“West Side Story”: a modernized classic

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Jesse Grant

Grace Sherban reviews the new adaptation of “West Side Story.”

Grace Sherban , Arts & Life Assistant Editor

Steven Spielberg, arguably one of the most influential directors of all time, has never directed a movie musical. So like any true professional, his first foray into the making of movie musicals was to remake one the greatest films in this genre, “West Side Story.” Originally appearing on Broadway in 1957, the first film adaptation of “West Side Story” was released in 1961 and has since become a must-watch for anyone interested in film. 

A reimagining of “Romeo and Juliet,” “West Side Story” follows the Jets and Sharks: two gangs of opposite ethnic origins whose animosity grows in the course of less than two days. Tony, a member of the Jets, falls in love with Maria, the younger sister of the leader of the Sharks, at a dance. The main conflict of the story revolves around two star-crossed lovers, despite hate between their respective gangs.

Remaking a staple movie musical is no small feat, but despite these expectations, Spielberg struck gold again and made one of the most captivating movies of 2021. The care that was taken to realistically portray the Puerto Ricans as more than just stereotypes by screenwriter Tony Kushner comments on the injustices felt by these people during the late 1950s, which is something the original movie showed little interest in exploring. The choice to have large portions of the dialogue spoken in Spanish without subtitles makes the world these characters inhabit more lifelike. 

Spielberg’s first attempt at directing a movie musical will go down in history as one of the most unique, enthralling stage-to-screen adaptations of this decade.”

From the production design to the color grading choices, Spielberg does not disappoint throughout the entirety of the film’s runtime. The visuals are modern and vivid but are still grounded in the era that it takes place in. The camera is able to capture everything from the small details in an actor’s face to the large, intricate dance sequences originally choreographed by Jerome Robbins and modernized by Justin Peck. The “Dance at the Gym (Mambo)” and the “America” sequence in particular are so mesmerizing, as all the different aspects of filmmaking come together to create a captivating viewer experience. 

The cinematography would be in vain if it was not for the performances elevating what the camera is capturing. The role of Maria is widely considered to be one of the most coveted soprano roles on Broadway; Rachel Zegler does not shy away from the challenge in her feature film debut. Zegler’s voice is able to perfectly capture the )intensity of the songs written by the legendary Leonard Bernstein and Steven Sondheim. The light, breeziness of “I Feel Pretty” followed by Zegler’s duet with Ariana DeBose in the tense “A Boy Like That/I Have A Love” sequence show the dramatic range of both actresses.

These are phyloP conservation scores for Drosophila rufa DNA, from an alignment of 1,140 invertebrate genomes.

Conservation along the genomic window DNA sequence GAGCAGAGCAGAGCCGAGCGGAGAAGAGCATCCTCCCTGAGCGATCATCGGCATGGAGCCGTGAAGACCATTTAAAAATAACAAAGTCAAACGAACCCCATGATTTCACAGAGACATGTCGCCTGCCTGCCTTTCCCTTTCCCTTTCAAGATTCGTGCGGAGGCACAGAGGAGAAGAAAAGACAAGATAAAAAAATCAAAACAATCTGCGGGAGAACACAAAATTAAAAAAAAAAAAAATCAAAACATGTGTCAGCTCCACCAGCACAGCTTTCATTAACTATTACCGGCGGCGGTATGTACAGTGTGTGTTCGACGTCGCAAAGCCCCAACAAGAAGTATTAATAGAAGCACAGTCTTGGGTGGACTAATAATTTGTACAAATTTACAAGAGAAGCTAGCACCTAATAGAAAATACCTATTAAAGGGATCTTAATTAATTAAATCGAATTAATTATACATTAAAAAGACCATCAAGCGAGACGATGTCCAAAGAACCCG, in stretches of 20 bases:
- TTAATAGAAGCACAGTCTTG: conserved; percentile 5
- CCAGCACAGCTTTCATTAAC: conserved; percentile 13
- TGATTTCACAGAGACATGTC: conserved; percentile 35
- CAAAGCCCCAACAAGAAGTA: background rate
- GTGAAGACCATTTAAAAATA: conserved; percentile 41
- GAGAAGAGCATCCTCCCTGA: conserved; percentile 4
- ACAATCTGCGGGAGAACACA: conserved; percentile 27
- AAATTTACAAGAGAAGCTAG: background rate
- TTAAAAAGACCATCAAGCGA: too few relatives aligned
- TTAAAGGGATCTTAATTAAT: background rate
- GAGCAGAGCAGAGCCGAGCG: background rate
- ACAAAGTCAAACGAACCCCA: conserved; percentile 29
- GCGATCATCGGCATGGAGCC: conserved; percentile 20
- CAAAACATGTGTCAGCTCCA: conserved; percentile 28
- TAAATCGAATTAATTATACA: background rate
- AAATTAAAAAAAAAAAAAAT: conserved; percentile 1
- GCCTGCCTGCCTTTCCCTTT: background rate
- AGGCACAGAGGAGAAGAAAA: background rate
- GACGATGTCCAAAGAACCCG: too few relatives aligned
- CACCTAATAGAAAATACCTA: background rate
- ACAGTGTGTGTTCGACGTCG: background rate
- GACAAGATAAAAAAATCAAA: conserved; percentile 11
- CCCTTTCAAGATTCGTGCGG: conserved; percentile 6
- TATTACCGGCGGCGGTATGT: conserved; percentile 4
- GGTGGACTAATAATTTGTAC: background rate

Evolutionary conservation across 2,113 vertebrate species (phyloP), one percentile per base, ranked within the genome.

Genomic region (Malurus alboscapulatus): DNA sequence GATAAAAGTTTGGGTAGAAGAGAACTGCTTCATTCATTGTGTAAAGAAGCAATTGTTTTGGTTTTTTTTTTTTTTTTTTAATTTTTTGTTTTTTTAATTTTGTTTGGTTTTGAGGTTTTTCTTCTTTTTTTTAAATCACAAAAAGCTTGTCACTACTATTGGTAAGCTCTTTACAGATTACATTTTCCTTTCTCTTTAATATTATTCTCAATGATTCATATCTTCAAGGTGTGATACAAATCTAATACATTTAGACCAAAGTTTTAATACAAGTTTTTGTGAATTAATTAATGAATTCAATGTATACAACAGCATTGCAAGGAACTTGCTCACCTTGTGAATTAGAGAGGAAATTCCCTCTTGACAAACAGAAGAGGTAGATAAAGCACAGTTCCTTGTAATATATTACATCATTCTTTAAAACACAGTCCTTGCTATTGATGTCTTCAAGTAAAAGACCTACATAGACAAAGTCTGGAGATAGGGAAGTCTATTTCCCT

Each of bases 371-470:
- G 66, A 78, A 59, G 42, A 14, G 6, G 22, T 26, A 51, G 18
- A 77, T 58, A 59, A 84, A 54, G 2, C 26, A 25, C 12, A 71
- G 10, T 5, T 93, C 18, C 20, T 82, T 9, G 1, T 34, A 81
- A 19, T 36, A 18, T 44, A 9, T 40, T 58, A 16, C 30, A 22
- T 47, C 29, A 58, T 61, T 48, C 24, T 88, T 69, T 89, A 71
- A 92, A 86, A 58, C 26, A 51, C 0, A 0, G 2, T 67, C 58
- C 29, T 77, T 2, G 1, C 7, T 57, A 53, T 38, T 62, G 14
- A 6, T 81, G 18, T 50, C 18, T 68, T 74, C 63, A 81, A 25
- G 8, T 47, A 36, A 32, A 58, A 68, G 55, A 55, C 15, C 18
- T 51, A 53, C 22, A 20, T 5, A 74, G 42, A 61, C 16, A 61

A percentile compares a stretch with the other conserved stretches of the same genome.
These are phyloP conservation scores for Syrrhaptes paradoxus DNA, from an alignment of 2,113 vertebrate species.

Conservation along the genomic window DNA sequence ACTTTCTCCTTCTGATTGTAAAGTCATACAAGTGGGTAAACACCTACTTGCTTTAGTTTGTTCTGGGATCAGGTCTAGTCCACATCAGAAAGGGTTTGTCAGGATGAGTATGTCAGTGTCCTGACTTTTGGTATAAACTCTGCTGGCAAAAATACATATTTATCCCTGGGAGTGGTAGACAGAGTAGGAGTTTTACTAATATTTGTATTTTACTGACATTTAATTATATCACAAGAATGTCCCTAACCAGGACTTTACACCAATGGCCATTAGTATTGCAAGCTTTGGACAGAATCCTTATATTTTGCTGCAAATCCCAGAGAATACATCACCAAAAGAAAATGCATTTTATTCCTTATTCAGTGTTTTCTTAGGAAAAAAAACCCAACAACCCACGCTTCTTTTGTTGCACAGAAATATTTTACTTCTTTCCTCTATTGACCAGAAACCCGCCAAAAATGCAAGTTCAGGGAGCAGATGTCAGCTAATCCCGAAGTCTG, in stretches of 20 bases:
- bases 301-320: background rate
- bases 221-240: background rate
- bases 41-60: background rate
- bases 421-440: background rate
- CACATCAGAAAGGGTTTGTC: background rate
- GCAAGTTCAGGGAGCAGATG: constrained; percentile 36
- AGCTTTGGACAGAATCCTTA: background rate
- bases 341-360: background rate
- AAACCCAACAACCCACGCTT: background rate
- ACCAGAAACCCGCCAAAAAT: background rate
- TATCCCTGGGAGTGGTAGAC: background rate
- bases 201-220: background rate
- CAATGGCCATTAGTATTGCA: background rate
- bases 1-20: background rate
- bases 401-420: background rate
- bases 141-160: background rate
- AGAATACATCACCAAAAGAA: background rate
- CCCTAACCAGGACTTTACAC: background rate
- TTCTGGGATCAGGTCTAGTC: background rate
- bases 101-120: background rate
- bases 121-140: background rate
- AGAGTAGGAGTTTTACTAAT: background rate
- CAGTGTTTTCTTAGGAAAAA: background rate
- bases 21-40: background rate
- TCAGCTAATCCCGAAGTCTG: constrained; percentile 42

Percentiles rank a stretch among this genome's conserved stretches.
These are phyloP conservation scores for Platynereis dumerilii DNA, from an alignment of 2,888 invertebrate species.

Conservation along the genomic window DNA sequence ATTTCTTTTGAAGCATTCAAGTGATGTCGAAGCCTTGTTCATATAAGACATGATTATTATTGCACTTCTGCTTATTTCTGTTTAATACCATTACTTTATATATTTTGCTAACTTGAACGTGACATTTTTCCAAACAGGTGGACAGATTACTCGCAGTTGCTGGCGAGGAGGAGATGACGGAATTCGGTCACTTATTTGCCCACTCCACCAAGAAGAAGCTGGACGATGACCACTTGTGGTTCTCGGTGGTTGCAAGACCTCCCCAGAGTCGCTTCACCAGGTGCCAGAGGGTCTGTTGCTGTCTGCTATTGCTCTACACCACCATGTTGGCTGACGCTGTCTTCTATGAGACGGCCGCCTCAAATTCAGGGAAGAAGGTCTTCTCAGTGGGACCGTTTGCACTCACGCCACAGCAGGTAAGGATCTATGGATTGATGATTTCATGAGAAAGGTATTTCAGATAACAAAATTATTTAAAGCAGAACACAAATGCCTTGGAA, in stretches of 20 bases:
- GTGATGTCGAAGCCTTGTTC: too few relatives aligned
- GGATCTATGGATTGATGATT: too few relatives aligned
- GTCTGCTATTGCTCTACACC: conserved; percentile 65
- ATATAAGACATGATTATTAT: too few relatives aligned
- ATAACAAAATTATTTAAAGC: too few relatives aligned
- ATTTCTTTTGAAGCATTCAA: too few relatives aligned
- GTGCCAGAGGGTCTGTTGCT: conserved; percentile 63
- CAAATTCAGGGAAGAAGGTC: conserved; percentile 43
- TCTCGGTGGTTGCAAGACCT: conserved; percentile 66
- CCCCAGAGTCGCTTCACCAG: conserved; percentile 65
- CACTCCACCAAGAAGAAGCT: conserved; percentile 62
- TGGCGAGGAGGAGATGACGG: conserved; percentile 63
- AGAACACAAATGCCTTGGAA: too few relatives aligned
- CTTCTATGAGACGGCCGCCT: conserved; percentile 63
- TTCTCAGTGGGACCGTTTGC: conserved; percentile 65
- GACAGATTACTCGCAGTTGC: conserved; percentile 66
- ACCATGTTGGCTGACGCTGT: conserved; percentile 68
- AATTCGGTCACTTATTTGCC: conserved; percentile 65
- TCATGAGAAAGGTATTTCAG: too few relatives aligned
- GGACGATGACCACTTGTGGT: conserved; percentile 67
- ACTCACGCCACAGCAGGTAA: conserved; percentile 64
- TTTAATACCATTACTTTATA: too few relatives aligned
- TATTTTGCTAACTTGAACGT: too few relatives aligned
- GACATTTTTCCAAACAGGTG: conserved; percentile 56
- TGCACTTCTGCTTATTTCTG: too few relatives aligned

Zegler stars as Maria in the “Dance at the Gym (Mambo)” scene. (Alamy) 

The Best Supporting Actress winner DeBose stars as Anita, the girlfriend of Maria’s older brother Bernardo. The role of Anita requires the ability to act, sing and dance which are three qualities that DeBose proved herself to be an expert in throughout the runtime of the film. David Alveraz, who plays Bernardo, is hypnotizing to watch as he pirouettes across the screen and his chemistry with DeBose is unmatched.  

The most notable exception to the otherwise phenomenal casting choices is Ansel Elgort, who plays the role of Tony. Elgort’s vocals were not up to par with the rest of the cast and when he did dance, it was clear that he was not on the level of his castmates. With Algort’s personal life being at the center of many controversies, his presence in the film’s trailer and subsequent press tour was limited. 

 In a Hollywood that is becoming increasingly flooded with remakes, 2021’s “West Side Story” sets the standard for how to appropriately update a story in a way that enhances the filmmaking. Spielberg’s first attempt at directing a movie musical will go down in history as one of the most unique, enthralling stage-to-screen adaptations of this decade. The Oscar winning “West Side Story” is streaming on HBO Max and Disney Plus.